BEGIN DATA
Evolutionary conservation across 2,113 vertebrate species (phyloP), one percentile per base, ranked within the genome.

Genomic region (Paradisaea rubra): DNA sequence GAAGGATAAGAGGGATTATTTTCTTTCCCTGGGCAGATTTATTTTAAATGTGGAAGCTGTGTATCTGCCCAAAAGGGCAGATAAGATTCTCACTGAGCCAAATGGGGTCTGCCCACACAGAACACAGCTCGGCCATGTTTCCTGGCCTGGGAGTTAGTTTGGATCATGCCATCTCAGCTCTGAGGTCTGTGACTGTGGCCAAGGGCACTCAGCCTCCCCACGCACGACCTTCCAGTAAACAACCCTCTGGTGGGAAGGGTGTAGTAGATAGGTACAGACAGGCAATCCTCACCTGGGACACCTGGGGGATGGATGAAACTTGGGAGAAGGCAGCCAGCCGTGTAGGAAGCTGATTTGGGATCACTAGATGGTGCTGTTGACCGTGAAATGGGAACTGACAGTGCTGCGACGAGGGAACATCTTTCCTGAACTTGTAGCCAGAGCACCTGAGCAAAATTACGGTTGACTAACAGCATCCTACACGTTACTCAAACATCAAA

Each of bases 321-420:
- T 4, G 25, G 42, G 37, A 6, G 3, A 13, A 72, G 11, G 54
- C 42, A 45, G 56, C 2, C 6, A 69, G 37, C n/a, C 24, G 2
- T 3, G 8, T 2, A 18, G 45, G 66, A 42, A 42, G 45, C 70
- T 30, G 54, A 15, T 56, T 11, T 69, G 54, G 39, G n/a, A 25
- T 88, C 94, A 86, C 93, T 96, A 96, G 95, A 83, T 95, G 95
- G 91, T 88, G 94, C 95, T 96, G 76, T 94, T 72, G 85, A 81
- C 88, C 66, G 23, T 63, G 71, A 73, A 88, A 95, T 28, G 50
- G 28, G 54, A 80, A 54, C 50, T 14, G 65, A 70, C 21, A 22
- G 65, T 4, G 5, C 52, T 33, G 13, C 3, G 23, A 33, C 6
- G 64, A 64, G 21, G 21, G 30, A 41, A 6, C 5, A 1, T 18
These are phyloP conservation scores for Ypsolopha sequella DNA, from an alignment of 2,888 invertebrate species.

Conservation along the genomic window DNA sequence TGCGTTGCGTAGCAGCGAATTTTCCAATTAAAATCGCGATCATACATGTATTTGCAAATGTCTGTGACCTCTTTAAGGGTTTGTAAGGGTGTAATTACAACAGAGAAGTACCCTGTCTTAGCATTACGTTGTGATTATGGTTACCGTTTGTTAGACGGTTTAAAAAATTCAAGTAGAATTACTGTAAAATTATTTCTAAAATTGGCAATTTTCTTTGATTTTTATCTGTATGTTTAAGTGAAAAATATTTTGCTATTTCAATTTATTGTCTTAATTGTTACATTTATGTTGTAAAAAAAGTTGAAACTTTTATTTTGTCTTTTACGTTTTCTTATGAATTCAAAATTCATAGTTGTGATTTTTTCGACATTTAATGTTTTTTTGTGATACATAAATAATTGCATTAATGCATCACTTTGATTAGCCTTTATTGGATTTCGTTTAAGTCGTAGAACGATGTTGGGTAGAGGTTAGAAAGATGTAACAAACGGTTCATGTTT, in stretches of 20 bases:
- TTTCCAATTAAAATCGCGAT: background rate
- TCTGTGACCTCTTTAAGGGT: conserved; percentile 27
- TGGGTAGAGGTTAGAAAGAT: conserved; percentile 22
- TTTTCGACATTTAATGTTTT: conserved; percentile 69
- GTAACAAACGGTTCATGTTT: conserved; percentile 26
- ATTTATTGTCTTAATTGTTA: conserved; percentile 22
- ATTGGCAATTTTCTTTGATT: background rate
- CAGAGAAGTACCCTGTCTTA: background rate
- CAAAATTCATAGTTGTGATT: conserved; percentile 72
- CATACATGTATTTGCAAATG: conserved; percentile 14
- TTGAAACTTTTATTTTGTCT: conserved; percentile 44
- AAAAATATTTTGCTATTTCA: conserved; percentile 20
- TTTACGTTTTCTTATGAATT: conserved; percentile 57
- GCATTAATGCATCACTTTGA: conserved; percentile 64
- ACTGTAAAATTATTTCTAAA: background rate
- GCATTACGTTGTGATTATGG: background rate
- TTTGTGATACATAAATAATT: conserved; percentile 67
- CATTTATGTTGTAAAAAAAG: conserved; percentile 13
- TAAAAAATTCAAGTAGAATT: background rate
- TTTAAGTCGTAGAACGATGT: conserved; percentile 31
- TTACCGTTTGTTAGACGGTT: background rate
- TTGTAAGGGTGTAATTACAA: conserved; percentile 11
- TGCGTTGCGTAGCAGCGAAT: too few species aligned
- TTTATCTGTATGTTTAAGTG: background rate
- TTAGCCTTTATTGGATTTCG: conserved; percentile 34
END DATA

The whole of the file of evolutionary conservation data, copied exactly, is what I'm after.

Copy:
Evolutionary conservation across 2,113 vertebrate species (phyloP), one percentile per base, ranked within the genome.

Genomic region (Paradisaea rubra): DNA sequence GAAGGATAAGAGGGATTATTTTCTTTCCCTGGGCAGATTTATTTTAAATGTGGAAGCTGTGTATCTGCCCAAAAGGGCAGATAAGATTCTCACTGAGCCAAATGGGGTCTGCCCACACAGAACACAGCTCGGCCATGTTTCCTGGCCTGGGAGTTAGTTTGGATCATGCCATCTCAGCTCTGAGGTCTGTGACTGTGGCCAAGGGCACTCAGCCTCCCCACGCACGACCTTCCAGTAAACAACCCTCTGGTGGGAAGGGTGTAGTAGATAGGTACAGACAGGCAATCCTCACCTGGGACACCTGGGGGATGGATGAAACTTGGGAGAAGGCAGCCAGCCGTGTAGGAAGCTGATTTGGGATCACTAGATGGTGCTGTTGACCGTGAAATGGGAACTGACAGTGCTGCGACGAGGGAACATCTTTCCTGAACTTGTAGCCAGAGCACCTGAGCAAAATTACGGTTGACTAACAGCATCCTACACGTTACTCAAACATCAAA

Each of bases 321-420:
- T 4, G 25, G 42, G 37, A 6, G 3, A 13, A 72, G 11, G 54
- C 42, A 45, G 56, C 2, C 6, A 69, G 37, C n/a, C 24, G 2
- T 3, G 8, T 2, A 18, G 45, G 66, A 42, A 42, G 45, C 70
- T 30, G 54, A 15, T 56, T 11, T 69, G 54, G 39, G n/a, A 25
- T 88, C 94, A 86, C 93, T 96, A 96, G 95, A 83, T 95, G 95
- G 91, T 88, G 94, C 95, T 96, G 76, T 94, T 72, G 85, A 81
- C 88, C 66, G 23, T 63, G 71, A 73, A 88, A 95, T 28, G 50
- G 28, G 54, A 80, A 54, C 50, T 14, G 65, A 70, C 21, A 22
- G 65, T 4, G 5, C 52, T 33, G 13, C 3, G 23, A 33, C 6
- G 64, A 64, G 21, G 21, G 30, A 41, A 6, C 5, A 1, T 18
These are phyloP conservation scores for Ypsolopha sequella DNA, from an alignment of 2,888 invertebrate species.

Conservation along the genomic window DNA sequence TGCGTTGCGTAGCAGCGAATTTTCCAATTAAAATCGCGATCATACATGTATTTGCAAATGTCTGTGACCTCTTTAAGGGTTTGTAAGGGTGTAATTACAACAGAGAAGTACCCTGTCTTAGCATTACGTTGTGATTATGGTTACCGTTTGTTAGACGGTTTAAAAAATTCAAGTAGAATTACTGTAAAATTATTTCTAAAATTGGCAATTTTCTTTGATTTTTATCTGTATGTTTAAGTGAAAAATATTTTGCTATTTCAATTTATTGTCTTAATTGTTACATTTATGTTGTAAAAAAAGTTGAAACTTTTATTTTGTCTTTTACGTTTTCTTATGAATTCAAAATTCATAGTTGTGATTTTTTCGACATTTAATGTTTTTTTGTGATACATAAATAATTGCATTAATGCATCACTTTGATTAGCCTTTATTGGATTTCGTTTAAGTCGTAGAACGATGTTGGGTAGAGGTTAGAAAGATGTAACAAACGGTTCATGTTT, in stretches of 20 bases:
- TTTCCAATTAAAATCGCGAT: background rate
- TCTGTGACCTCTTTAAGGGT: conserved; percentile 27
- TGGGTAGAGGTTAGAAAGAT: conserved; percentile 22
- TTTTCGACATTTAATGTTTT: conserved; percentile 69
- GTAACAAACGGTTCATGTTT: conserved; percentile 26
- ATTTATTGTCTTAATTGTTA: conserved; percentile 22
- ATTGGCAATTTTCTTTGATT: background rate
- CAGAGAAGTACCCTGTCTTA: background rate
- CAAAATTCATAGTTGTGATT: conserved; percentile 72
- CATACATGTATTTGCAAATG: conserved; percentile 14
- TTGAAACTTTTATTTTGTCT: conserved; percentile 44
- AAAAATATTTTGCTATTTCA: conserved; percentile 20
- TTTACGTTTTCTTATGAATT: conserved; percentile 57
- GCATTAATGCATCACTTTGA: conserved; percentile 64
- ACTGTAAAATTATTTCTAAA: background rate
- GCATTACGTTGTGATTATGG: background rate
- TTTGTGATACATAAATAATT: conserved; percentile 67
- CATTTATGTTGTAAAAAAAG: conserved; percentile 13
- TAAAAAATTCAAGTAGAATT: background rate
- TTTAAGTCGTAGAACGATGT: conserved; percentile 31
- TTACCGTTTGTTAGACGGTT: background rate
- TTGTAAGGGTGTAATTACAA: conserved; percentile 11
- TGCGTTGCGTAGCAGCGAAT: too few species aligned
- TTTATCTGTATGTTTAAGTG: background rate
- TTAGCCTTTATTGGATTTCG: conserved; percentile 34